Ladies and gentleman, I give you the new and improved Aston Martin.
You have to hand it to Aston Martin. Its entry-level V8 Vantage may be nearly a decade old, but the British automaker never tires of rolling out ever more powerful versions. Where the original packed a 4.3-litre V8 derived from a Jaguar design and producing 380 horsepower, this latest version packs 565 hp to become the company’s quickest and fastest roadster to date, not to mention its most powerful.
Following the debut of the V12 Vantage S coupe, the new V12 Vantage S Roadster packs the most powerful iteration of Aston’s ubiquitous 6.0-litre V12 engine to date. Equipped with CNC-machined combustion chambers and hollow camshafts, unburdened of 44 pounds (20 kilograms) of excess weight and mated to Gaydon’s latest Graziano-developed Sportshift III seven-speed sequential gearbox, that engine is capable of propelling the open-top rocket to 60 (0-96km/h) in 3.9 seconds en route to a top speed of 201 miles per hour (324 kilometres per hour). That’s considerably quicker than the flagship Vanquish Volante, which runs to 60 (96 km/h) in 4.1 seconds and tops out at 183 mph (295 km/h), painting the V12 Vantage S Roadster as Aston’s most performance-focused droptop to date.
It’s also got a flatter and fatter torque curve than the previous V12 Vantage Roadster, three-stage adaptive damping, three-stage stability control and two-stage ABS, carbon-ceramic disc brakes and a lightweight exhaust derived from the pipes on the One-77. Like what you see? There are more details to digest in the press release below, including a full range of customization options from the Q by Aston Martin catalog. This beautiful vehicle should do wonders in the higher end market.
What the cloud system has done for computers may be implemented within vehicles in the near future. Trips to your local mechanic might become less frequent as new technology develops that could make it possible for cars to essentially fix minor glitches themselves. Whether it’s realigning the sensors that prevent you from backing into a pole, or updating the guts of the dashboard software, new technology from a subsidiary of smartphone maker BlackBerry (TSX:BB) will give car manufacturers the tools to communicate directly with vehicles linked to their system.
QNX Software Systems executive Derek Kuhn said automakers will work as technical assistants from afar. “Instead of going into the dealer to get something fixed or adjusted, that could be done remotely,” the sales and marketing vice-president said in an interview. “They can update and keep the car fresh.”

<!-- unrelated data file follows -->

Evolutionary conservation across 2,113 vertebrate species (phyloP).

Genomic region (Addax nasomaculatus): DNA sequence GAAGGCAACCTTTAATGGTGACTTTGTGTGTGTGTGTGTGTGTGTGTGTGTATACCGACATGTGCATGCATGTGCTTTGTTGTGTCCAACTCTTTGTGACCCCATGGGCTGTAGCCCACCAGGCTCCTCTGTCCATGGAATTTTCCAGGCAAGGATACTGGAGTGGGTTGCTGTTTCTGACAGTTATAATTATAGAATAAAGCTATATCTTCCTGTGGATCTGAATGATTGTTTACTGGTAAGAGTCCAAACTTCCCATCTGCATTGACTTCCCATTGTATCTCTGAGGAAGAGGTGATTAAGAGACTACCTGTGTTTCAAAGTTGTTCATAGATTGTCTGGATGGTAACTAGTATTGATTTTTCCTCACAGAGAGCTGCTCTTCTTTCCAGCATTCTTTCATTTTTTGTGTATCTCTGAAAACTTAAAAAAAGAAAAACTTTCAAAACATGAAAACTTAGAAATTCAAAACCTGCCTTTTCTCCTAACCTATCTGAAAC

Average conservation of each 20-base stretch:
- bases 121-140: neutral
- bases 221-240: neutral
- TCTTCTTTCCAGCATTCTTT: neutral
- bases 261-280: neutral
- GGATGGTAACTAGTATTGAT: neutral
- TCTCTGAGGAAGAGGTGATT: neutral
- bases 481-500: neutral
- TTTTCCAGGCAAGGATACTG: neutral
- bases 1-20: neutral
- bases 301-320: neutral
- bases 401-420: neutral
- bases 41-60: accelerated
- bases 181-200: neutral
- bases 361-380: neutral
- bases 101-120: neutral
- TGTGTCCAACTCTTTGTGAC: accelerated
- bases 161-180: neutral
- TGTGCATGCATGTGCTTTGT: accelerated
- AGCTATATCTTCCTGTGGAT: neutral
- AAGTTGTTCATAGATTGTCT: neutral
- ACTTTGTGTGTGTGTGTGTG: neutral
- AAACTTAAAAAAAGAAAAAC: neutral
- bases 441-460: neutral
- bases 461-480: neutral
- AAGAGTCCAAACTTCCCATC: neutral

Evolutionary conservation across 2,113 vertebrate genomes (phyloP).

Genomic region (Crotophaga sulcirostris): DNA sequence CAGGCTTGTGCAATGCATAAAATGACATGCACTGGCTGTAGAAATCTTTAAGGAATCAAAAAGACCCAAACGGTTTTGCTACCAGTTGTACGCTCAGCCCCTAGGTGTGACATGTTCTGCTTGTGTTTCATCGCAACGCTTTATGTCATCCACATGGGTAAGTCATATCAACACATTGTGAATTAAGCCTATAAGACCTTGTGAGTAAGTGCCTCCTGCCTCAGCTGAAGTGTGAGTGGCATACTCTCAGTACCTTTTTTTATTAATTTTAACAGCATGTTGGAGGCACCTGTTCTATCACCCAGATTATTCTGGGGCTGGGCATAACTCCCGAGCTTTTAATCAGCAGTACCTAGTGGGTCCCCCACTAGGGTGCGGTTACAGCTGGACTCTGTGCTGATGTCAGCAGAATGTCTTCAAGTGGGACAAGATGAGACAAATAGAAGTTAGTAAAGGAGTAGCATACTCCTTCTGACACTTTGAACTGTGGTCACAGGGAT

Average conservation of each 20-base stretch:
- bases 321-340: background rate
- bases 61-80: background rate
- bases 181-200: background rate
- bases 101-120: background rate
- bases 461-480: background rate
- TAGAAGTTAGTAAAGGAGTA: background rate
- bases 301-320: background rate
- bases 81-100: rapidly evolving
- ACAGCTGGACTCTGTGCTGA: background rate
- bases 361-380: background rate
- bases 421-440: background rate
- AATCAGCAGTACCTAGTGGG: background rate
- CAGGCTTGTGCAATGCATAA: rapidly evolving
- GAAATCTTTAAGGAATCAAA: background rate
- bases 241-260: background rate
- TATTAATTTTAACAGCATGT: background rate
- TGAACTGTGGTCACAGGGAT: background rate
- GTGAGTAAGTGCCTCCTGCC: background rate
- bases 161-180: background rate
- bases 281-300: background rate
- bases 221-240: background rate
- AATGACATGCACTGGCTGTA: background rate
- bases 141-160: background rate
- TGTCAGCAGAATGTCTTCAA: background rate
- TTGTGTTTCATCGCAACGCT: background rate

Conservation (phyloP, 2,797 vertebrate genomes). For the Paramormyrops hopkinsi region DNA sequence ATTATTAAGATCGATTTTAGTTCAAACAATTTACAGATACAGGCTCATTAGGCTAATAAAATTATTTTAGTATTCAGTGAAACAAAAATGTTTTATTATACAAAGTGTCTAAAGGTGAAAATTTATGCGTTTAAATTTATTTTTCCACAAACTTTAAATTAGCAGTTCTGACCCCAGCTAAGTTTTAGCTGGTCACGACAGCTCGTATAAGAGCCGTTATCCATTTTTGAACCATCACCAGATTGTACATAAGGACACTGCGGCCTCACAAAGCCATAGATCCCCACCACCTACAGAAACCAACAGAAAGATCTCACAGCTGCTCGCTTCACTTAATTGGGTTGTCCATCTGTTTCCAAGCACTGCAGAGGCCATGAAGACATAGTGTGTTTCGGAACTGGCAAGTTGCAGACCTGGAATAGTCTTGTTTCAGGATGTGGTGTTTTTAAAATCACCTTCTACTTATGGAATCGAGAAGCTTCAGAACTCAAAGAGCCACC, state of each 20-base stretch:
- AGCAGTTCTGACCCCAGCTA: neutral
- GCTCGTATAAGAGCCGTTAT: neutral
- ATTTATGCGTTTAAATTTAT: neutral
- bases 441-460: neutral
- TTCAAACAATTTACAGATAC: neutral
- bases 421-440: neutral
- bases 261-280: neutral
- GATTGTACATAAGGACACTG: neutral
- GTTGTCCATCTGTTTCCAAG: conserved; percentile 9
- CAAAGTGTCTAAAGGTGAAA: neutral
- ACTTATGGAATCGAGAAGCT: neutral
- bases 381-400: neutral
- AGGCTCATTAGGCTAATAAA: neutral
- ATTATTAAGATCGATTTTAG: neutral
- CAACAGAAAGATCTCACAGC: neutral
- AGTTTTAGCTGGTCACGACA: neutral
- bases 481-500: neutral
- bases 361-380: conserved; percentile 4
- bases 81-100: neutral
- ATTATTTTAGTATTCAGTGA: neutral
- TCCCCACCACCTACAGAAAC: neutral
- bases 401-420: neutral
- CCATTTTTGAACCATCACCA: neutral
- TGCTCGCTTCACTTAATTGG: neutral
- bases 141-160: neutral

While the technology isn’t yet built into vehicles, Kuhn said it will soon be available to consumers. The development is part of Project Ion, a move by BlackBerry to become a leader in the technology that connects everyday things, such as home appliances and smart watches, to wireless networks.
Kuhn spoke from CE Week, a consumer electronics show in New York City, where QNX is showcasing its latest vehicle acoustics and noise-reduction technology. The event also brings experts from the industry together to discuss what’s on the horizon. BlackBerry’s QNX, which is based in Ottawa, already develops technology for cars and trucks, including dashboard systems that connect directly with a driver’s mobile phone and outside networks.
Audi uses QNX’s technology to give drivers instant access to the cheapest gas prices and parking lots near their destination. Drivers can also link their smartphones to the dashboard computer system to read out and transcribe text messages.
Dashboard technology has become the next frontier for interactivity, with Canadian Tire (TSX:CTC.A) president Michael Medline telling a retail conference earlier this month that he believes consumers will soon have the option to shop from their car.
The in-car retail technology is already in the works, said Kuhn. He believes the fast food industry will likely be early adopters — giving drivers the ability to select a restaurant, a location, and a menu. “You can actually place your order so, by the time you get to the window, (the food) is already done and ready for you,” he said. This new technology makes driving easier, and safer. It will certainly be a game changer.